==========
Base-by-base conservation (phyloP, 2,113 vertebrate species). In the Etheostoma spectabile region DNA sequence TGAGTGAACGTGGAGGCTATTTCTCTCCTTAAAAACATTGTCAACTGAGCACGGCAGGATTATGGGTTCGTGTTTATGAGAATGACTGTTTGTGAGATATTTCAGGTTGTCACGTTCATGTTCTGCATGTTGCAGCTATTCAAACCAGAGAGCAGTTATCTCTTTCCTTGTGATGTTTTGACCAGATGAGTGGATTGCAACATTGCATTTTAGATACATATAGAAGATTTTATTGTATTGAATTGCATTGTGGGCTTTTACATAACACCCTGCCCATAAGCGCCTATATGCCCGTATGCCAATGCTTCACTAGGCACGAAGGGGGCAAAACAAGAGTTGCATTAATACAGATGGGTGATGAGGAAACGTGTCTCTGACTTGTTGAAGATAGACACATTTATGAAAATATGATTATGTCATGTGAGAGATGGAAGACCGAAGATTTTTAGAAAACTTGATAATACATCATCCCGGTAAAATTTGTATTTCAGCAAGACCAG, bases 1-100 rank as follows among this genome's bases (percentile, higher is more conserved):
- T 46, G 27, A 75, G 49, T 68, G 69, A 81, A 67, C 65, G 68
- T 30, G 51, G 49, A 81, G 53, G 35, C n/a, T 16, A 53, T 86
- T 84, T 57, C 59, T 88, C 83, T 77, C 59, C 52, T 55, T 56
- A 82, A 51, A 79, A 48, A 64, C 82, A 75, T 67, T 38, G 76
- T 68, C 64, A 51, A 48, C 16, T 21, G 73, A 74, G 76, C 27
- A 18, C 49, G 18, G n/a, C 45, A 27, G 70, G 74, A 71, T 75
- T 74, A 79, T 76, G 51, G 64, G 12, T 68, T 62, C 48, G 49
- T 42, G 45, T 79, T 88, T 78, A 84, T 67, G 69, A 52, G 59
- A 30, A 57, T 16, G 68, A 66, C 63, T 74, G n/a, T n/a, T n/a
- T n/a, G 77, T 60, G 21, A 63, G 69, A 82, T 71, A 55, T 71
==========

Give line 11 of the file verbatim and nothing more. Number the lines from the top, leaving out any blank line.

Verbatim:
- T n/a, G 77, T 60, G 21, A 63, G 69, A 82, T 71, A 55, T 71